Many recall the tragic story of Earhart’s disappearance over the Pacific Ocean in 1937, but not her aviation triumphs. When she was in her early 20s Earhart attended a Long Beach air show and was enchanted when taken on a 10-minute flight. Transformed by the experience, Earhart was just the 16th woman to be issued a pilot’s license. She went on to become the first woman to fly across the Atlantic and the first person to fly across both the Atlantic and Pacific Oceans.
Amelia Earhart was also a friend and contemporary of Orville Wright. The Library of Congress has letters exchanged between these pioneers of aviation. In one letter to Orville, Amelia detailed the delight she took in learning that an automobile she had been invited to christen, called a Terraplane, had actually been built for Orville. Amelia and Orville were photographed together several times, including at Kitty Hawk, NC in 1928. The occasion was the 25th anniversary of the Wright brothers’ first flight. More than 200 hundred guests from 40 countries joined Earhart and Wright to participate in the celebration sponsored by the International Civil Aeronautics Conference and the National Aeronautic Association.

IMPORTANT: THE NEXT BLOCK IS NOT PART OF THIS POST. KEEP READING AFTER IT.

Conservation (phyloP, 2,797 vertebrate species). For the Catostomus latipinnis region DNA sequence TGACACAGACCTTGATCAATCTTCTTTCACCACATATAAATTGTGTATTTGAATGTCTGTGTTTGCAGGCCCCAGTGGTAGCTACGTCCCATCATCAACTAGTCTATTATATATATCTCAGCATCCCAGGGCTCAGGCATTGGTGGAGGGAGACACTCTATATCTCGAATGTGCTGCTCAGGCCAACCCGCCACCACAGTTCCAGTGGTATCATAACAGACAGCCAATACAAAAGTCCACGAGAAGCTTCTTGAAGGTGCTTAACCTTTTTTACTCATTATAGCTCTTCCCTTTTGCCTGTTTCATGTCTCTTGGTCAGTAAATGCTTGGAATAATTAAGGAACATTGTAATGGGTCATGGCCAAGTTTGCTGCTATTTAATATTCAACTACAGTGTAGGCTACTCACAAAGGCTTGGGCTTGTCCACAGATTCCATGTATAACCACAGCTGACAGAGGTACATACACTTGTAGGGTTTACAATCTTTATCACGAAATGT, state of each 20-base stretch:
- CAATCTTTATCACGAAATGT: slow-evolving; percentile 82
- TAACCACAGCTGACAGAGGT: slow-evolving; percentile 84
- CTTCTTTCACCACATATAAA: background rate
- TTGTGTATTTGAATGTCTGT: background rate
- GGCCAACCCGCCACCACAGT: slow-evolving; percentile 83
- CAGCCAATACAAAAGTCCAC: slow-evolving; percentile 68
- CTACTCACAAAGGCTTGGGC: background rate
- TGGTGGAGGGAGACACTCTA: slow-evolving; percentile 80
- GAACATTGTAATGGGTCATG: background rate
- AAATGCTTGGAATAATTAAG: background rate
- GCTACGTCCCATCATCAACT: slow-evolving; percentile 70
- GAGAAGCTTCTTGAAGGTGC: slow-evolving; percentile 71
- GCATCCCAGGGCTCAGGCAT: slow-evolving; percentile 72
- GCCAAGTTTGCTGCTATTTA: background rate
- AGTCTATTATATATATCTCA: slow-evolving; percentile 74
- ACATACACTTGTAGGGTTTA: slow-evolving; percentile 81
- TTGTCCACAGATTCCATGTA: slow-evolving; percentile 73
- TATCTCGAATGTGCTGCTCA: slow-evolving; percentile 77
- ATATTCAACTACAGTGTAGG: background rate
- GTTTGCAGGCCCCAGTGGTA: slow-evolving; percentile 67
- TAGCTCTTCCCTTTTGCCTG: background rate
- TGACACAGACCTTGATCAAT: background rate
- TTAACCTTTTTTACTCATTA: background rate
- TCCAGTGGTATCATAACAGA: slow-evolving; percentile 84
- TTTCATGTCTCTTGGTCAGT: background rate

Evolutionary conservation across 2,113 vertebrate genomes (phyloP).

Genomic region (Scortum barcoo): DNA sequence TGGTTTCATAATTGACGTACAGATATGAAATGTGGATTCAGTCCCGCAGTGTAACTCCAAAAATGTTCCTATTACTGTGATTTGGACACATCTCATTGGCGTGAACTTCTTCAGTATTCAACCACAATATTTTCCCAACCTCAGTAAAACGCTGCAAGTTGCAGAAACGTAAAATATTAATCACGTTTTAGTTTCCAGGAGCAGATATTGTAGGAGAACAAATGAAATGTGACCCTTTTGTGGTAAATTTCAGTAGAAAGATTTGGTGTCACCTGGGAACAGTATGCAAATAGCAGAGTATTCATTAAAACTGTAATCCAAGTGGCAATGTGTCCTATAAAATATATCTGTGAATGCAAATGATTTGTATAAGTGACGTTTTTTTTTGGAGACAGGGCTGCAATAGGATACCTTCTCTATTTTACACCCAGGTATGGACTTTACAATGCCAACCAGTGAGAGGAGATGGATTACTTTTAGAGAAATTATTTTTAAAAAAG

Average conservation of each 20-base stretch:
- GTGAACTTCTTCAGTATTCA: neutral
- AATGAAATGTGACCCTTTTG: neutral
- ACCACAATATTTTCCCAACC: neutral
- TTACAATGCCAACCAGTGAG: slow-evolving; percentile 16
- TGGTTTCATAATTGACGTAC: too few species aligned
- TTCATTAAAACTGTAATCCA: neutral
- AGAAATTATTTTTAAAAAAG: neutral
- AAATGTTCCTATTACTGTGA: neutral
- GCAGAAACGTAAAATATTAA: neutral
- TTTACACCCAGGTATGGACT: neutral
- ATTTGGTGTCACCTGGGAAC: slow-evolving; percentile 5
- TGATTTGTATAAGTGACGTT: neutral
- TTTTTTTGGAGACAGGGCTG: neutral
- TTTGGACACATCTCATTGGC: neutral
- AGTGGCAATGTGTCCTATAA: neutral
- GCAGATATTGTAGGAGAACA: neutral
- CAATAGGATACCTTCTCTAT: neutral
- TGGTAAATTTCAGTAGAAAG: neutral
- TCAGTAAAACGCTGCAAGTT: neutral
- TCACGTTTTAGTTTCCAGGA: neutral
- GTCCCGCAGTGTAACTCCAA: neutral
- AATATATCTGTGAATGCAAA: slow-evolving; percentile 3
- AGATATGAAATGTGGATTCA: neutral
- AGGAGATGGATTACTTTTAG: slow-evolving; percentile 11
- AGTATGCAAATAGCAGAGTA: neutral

While all aviators share a connection to the Wright brothers, Amelia Earhart’s friendship with Orville is one we take special pride in while honoring her accomplishments today.